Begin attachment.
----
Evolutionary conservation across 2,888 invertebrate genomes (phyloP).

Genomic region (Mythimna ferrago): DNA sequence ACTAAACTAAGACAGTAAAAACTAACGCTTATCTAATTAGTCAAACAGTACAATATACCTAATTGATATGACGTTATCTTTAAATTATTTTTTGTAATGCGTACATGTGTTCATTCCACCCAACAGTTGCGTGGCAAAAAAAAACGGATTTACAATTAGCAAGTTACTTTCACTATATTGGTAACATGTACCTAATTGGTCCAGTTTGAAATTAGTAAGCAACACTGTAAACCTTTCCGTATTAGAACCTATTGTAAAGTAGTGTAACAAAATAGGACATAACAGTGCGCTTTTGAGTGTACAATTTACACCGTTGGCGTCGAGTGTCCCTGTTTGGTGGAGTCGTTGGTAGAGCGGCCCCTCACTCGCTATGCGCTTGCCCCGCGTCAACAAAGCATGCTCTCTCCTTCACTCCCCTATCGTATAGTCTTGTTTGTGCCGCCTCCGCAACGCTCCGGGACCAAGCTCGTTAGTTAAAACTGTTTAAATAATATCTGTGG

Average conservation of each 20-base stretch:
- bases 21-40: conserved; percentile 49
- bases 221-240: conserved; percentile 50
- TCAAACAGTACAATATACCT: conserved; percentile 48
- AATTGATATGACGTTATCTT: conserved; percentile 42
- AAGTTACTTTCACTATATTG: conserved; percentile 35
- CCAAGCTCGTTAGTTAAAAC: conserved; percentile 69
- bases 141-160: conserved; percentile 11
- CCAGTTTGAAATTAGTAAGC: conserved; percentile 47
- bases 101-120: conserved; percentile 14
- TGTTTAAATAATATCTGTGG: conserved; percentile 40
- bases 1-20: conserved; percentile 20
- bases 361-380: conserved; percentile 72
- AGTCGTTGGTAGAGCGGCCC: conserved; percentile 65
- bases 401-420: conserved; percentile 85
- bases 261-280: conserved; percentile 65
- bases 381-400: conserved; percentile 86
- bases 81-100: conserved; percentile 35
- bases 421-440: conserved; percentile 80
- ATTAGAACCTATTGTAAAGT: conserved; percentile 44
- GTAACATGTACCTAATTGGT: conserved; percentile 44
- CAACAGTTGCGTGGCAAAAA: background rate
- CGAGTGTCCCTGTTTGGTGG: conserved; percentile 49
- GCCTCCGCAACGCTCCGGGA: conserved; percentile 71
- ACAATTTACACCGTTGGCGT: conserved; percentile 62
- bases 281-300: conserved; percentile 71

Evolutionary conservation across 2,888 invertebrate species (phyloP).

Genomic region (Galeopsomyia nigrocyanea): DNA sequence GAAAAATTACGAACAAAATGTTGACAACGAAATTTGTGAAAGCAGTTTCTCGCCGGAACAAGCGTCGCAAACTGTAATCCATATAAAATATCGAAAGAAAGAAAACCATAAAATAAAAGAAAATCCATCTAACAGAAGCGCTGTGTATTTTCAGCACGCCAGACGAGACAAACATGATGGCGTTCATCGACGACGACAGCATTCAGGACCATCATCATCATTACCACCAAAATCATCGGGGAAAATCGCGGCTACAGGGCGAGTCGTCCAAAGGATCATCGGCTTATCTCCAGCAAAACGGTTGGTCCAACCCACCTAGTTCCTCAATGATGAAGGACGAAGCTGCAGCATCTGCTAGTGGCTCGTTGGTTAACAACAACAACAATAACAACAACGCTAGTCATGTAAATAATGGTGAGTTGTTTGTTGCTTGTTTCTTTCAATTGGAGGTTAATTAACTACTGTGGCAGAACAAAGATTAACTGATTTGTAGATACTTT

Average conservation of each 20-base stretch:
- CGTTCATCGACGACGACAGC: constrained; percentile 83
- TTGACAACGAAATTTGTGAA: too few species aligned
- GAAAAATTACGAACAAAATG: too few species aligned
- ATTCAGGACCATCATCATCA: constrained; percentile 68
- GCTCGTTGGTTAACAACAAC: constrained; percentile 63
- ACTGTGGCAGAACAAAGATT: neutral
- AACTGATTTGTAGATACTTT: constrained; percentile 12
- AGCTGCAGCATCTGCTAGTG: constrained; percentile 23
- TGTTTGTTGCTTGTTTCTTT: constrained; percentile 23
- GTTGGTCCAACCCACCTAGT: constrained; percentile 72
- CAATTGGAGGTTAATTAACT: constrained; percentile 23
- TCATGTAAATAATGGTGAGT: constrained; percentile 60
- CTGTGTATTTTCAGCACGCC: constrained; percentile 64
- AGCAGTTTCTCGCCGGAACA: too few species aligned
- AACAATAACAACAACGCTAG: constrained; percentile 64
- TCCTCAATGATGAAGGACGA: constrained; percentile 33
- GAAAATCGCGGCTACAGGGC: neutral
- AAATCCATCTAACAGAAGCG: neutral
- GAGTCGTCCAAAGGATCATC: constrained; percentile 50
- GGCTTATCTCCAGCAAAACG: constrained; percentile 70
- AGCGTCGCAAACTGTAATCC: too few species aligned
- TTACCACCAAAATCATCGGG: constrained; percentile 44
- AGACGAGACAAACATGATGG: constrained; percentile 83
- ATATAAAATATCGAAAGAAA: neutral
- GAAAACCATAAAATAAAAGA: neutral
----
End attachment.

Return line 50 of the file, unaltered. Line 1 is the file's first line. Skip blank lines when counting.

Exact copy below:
- GAGTCGTCCAAAGGATCATC: constrained; percentile 50